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Forensic Analysis Indicates Russian Cyber Attacks ‘Likely’ Swung the 2016 Election



The Trump administration has been unequivocal in its denial of Russian meddling in the 2016 election. Immediately following the election in 2016, Trump told Time, “I don’t believe they interfered”.

Then came the release of a 15-page report from the CIA, NSA and FBI, fingering the GRU, the Russian military intelligence service, for its involvement in swinging American voters. Trump amended his position but remained convinced that it “had no impact on our votes whatsoever.”

New forensic analysis findings from Kathleen Hall Jamieson at the University of Pennsylvania indicate that Russian cyber attacks had a profound impact on the 2016 election. The professor of communications concluded that interference from Russian military intelligence agencies was “likely” a significant factor in the 2016 election result.

In an interview with Jane Mayer from The New Yorker, Jamieson indicated that without Russian interference, she does not believe Trump would be in the White House. She asserted, “they persuaded enough people to either vote a certain way or not vote at all.”

Jamieson cited the Russian cyber theft and disclosure of Hillary Clinton’s campaign emails as a particularly critical juncture of the campaign. The timing was key. Trump’s campaign had been damaged by the leak of a video showing him bragging about sexual assault.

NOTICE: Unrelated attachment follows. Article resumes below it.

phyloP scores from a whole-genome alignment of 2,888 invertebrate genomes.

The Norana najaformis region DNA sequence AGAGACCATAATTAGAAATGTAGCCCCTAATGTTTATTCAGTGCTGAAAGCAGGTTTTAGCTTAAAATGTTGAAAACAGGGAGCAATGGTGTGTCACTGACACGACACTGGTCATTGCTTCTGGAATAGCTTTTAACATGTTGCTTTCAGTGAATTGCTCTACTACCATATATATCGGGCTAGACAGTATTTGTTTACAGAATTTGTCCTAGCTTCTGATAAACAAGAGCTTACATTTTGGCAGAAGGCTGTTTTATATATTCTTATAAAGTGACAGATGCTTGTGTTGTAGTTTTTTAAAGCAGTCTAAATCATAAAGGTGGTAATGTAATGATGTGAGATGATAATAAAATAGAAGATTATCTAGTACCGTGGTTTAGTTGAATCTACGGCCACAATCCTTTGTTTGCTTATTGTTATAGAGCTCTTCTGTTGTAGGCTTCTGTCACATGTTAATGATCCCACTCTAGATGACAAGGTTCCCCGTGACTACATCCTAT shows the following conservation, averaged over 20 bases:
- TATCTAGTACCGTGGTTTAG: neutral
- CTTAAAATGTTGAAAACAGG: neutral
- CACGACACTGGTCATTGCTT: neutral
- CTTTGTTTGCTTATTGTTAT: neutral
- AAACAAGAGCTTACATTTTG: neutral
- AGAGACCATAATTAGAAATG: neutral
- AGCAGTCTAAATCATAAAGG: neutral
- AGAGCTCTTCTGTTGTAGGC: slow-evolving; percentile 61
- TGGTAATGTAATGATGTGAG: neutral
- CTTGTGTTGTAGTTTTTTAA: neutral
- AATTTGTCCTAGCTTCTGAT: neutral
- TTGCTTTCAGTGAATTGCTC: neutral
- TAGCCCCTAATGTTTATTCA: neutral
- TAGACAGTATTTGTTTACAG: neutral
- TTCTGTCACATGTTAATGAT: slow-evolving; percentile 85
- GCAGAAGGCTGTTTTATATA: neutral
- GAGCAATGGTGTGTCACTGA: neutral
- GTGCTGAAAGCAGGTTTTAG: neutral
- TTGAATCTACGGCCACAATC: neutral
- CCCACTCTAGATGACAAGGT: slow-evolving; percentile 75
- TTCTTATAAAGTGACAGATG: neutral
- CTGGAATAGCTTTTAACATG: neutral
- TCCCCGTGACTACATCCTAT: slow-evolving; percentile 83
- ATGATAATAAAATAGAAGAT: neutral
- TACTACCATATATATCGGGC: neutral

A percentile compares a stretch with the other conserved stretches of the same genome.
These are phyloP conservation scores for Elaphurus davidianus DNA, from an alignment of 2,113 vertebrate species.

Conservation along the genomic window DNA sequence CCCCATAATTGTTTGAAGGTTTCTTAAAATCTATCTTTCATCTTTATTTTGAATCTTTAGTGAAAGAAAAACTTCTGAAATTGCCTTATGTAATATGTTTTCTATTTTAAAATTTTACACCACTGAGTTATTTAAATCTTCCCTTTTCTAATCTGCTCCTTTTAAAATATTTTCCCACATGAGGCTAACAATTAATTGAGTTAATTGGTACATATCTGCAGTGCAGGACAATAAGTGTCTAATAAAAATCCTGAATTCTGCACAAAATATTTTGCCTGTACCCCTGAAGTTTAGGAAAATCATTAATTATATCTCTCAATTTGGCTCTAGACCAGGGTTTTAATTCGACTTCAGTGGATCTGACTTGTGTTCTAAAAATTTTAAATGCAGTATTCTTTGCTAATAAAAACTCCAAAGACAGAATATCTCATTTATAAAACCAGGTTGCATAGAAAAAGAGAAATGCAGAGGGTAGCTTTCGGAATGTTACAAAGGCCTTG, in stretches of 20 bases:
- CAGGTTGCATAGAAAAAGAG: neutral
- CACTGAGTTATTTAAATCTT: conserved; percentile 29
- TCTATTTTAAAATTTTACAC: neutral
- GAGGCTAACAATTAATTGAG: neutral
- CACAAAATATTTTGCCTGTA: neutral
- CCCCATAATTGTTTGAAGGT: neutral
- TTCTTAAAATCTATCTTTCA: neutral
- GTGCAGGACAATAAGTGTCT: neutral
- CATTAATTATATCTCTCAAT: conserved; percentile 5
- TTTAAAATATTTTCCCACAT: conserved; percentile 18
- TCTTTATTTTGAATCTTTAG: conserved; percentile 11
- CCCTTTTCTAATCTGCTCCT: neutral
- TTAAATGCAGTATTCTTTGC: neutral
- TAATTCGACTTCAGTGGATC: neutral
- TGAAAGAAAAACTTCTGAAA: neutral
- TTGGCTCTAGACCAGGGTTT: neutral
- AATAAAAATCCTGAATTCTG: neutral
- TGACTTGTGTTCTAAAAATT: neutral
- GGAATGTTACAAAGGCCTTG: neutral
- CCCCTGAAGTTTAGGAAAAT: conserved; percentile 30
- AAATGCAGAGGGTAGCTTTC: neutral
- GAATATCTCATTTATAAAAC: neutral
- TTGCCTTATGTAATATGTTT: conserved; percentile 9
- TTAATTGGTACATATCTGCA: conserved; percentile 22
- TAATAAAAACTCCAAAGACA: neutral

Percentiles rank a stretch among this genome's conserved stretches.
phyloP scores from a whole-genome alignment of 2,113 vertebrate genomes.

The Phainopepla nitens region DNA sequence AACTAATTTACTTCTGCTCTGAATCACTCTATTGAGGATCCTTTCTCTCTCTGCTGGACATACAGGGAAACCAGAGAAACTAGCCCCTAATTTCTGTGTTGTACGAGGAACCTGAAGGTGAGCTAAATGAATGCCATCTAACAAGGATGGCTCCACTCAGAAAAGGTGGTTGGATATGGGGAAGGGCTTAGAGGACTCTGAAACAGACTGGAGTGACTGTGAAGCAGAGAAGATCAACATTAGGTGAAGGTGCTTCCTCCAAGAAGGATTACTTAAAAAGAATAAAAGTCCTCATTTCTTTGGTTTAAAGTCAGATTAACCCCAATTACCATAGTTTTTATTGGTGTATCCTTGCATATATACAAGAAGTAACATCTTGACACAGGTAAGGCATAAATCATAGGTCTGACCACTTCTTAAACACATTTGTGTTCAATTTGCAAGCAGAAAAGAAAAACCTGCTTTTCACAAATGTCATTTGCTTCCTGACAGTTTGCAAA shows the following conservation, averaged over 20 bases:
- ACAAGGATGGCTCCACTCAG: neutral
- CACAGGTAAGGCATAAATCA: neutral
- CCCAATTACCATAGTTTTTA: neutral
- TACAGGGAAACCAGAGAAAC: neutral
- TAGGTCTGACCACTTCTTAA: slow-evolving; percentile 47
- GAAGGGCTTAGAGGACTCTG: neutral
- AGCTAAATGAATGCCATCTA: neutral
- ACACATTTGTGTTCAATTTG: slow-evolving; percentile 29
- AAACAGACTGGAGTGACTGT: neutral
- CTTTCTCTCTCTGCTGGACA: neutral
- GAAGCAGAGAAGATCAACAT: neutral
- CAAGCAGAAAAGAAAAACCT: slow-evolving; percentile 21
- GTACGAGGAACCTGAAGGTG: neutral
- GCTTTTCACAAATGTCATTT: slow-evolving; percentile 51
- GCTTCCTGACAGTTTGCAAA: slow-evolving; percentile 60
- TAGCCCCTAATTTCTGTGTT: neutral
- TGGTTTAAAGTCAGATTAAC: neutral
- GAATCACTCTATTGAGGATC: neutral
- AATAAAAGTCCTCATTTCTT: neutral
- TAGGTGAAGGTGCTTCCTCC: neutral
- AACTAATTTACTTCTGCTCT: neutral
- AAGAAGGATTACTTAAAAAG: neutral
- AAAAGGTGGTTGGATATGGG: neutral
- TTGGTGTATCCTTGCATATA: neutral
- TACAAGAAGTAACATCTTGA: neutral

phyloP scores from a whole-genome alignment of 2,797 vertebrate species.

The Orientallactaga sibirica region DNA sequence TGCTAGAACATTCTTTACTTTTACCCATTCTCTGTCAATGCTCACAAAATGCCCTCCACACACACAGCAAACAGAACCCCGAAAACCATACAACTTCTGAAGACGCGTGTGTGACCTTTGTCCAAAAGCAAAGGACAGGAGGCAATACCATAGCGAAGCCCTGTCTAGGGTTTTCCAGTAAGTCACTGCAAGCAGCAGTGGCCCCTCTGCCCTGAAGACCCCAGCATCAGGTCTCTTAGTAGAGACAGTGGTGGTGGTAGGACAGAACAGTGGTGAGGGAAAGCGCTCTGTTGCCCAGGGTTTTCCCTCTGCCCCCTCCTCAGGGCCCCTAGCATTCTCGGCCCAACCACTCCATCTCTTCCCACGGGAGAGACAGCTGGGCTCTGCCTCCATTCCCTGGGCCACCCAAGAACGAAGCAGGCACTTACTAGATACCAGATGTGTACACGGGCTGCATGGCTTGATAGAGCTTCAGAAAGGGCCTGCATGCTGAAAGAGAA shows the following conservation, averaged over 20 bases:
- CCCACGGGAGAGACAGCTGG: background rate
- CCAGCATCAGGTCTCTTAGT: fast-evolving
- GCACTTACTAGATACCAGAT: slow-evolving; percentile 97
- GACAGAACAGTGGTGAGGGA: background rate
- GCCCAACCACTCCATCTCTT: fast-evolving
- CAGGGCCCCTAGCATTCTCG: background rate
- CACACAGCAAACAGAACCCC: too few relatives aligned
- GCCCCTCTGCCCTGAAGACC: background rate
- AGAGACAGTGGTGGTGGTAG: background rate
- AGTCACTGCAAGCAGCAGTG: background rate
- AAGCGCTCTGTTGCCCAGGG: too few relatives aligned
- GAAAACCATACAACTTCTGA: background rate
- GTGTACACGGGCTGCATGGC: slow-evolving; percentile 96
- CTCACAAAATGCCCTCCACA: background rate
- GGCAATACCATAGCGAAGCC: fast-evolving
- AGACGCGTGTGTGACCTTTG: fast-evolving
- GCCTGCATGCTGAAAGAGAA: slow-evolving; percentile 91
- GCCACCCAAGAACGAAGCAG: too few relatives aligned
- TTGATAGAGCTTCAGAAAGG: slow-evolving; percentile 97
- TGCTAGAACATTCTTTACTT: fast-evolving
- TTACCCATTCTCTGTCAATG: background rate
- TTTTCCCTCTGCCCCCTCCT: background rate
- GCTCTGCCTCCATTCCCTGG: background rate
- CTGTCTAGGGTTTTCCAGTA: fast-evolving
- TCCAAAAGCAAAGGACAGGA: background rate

The public leak of Clinton’s emails drowned out the media coverage of Trump’s history of sexual assault, as well as recent aspersions over Russian interference which had begun to surface. The Guardian reports that Russians were working to break into Clinton’s email accounts as early as July 27th, 2016.

Jamieson implored the public to “imagine how different the 2016 election might have been if Trump’s campaign had also been hacked”. It would have meant the public disclosure of Trump’s payout to Stormy Daniels during the election campaign.

Among the files stolen in Russian cyber attacks were Clinton’s data analytics and models for voter turnout. Jamieson suggests that the Russian government were then able to target its propaganda at key constituencies to swing the election.

She explained, “we’re starting to close in on a pretty strong inference that they had everything needed to target the messaging [at] key constituencies that did effectively mobilize in this election”.

Kathleen Hall Jamieson’s findings are significant. While it is almost impossible to fully assess the impact Russian propaganda had on the minds of American voters, the forensic analysis offers an insight into the disrupting effects Russian meddling had on the 2016 election.